Full name Mohammad Nissar
Born August 1, 1910, Hoshiarpur, Punjab
Died March 11, 1963, Lahore, Punjab, Pakistan (aged 52 years 222 days)
Major teams India, Maharaja of Patiala's XI, Muslims, Railways, Southern Punjab, Uttar Pradesh
Batting style Right-hand bat
Bowling style Right-arm fast-medium
|Test debut||England v India at Lord's, Jun 25-28, 1932 scorecard|
|Last Test||England v India at The Oval, Aug 15-18, 1936 scorecard|
|First-class span||1928/29 - 1953/54|
Mohammed Nissar was India's first pace bowler, possible one of the fastest they have ever produced, and one of the best too. A bull of a man, Nissar could swing and cut the ball with verve, but it was his express speed that marked him out from his peers. Of his 25 Test victims, 13 were bowled or leg-before, testimony enough to his sheer pace. Nissar's partnership upfront with Amar Singh was as legendary as it was successful. In India's maiden Test at Lord's in 1932, he plunged the England innings into disarray by knocking over the stumps of Holmes and Sutcliffe, who only ten days earlier had added 555 for the first wicket for Yorkshire, and ended with 5 for 93. On that trip, he grabbed 71 wickets at 18.09 to head the averages. The MCC tour in 1933-34 provided the setting for more heroics as he took another innings bag of five in the inaugural Test in India at the Brabourne Stadium. The only defeat that was inflicted upon the visitors on that tour was also courtesy of Nissar, whose match figures of 9 for 117 helped Vizzy XI to a 14-run victory at Benares.
Another compelling demonstration of his hostility came against Jack Ryder's Australians on their tour of India in the winter of 1935. Thirty two wickets in four 'Tests' at 13 runs apiece spoke volumes for the damage he unleashed. On his final tour of England, Nissar departed the Test scene with a devastating spell that yielded four wickets in five overs to send England hurtling from 422 for 3 to 463 for 7. He continued to entertain domestic audiences for a while longer and helped Southern Punjab to the Ranji Trophy final in 1938-39 taking 17 wickets at 11.94, including a tour de force of 6 for 17 against Sind in the semis that sent them packing for 23.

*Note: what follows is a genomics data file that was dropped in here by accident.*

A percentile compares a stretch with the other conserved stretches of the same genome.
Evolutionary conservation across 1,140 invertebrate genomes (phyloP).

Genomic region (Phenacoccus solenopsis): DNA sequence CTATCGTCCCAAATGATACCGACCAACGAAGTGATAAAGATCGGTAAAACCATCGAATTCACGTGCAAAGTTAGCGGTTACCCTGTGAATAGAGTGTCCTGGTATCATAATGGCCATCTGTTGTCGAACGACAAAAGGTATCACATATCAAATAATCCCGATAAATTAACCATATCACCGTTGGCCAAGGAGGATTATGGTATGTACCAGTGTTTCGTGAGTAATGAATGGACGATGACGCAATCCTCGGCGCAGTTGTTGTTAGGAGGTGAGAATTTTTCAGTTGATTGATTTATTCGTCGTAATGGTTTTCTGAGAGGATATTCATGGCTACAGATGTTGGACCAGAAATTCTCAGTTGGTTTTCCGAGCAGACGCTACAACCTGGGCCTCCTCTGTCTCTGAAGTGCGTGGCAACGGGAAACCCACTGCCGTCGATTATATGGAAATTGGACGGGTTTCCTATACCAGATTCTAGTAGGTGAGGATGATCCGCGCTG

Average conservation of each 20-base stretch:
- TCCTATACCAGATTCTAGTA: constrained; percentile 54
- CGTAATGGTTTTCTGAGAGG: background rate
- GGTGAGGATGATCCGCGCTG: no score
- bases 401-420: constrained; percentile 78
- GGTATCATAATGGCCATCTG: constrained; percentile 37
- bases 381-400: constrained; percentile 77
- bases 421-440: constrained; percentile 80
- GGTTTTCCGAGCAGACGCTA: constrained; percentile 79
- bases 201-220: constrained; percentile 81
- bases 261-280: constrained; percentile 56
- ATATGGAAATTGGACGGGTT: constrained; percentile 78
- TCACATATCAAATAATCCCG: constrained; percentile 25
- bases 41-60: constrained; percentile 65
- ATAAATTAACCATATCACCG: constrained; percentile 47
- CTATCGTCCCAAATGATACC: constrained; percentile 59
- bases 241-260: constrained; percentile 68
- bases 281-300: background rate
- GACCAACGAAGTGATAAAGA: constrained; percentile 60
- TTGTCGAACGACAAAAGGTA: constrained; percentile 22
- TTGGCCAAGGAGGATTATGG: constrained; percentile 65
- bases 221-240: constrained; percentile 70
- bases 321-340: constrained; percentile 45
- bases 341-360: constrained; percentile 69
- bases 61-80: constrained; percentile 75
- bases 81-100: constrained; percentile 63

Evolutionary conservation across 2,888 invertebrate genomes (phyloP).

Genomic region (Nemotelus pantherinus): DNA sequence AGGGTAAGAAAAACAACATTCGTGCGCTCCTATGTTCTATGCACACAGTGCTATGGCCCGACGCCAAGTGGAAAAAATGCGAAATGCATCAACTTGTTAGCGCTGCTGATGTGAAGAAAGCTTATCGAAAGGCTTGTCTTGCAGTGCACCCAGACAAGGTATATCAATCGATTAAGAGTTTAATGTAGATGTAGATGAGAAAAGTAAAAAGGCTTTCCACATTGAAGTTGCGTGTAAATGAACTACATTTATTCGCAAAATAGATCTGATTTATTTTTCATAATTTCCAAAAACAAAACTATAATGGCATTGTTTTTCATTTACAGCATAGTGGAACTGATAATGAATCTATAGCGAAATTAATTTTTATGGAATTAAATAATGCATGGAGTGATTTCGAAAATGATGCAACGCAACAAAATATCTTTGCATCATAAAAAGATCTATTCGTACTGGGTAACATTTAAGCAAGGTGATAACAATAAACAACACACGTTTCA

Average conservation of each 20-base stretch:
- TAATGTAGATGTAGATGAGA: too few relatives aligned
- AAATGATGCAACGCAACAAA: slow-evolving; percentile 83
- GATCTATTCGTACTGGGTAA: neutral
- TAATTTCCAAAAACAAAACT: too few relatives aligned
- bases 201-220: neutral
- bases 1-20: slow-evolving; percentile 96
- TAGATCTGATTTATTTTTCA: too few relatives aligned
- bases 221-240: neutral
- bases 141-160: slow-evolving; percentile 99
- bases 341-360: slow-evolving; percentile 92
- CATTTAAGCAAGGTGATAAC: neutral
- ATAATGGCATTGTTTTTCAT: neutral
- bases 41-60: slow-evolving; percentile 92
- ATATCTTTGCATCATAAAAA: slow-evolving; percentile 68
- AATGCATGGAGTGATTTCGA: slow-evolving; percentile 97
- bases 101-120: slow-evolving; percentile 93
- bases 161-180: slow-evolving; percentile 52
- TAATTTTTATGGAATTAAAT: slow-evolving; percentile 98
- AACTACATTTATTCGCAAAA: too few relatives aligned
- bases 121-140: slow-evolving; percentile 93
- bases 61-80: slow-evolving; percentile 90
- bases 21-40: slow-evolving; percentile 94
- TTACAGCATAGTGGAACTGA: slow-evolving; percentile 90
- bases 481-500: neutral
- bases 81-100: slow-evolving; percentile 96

Some of the reactions on Twitter to Virat Kohli's record-equalling hundred during India's chase in Pune
Stats highlights from the first ODI between India and England in Pune
Kedar Jadhav battled physical exertion and pain as he played the innings of his life, but there could not have been a better balm to soothe those pains than watching his team go the distance
As Hashim Amla prepares to play his 100th Test, his former and current team-mates offer insight into the making of a great batsman
Transitions in leadership are very much a talking point at the moment. India's ODI handover had hallmarks of the old and new ways
Australia's selectors are set to announce the squad for the Test series in India on Sunday
The shot Shakib Al Hasan played to be dismissed on day five at Basin Reserve defies explanation. It also prompts a few questions
In the past week, we have seen two shots that left us awestruck: Virat Kohli's jab that sailed over midwicket and Najibullah Zadran's six over the extra-cover boundary despite slipping in the process. Will either of the two top this compilation?
Kohli's India were unstoppable, so were Faf's South Africa
Coach Russell Domingo talks about South Africa's recovery from the slump they fell into in 2015-16, and what he expects from the coming year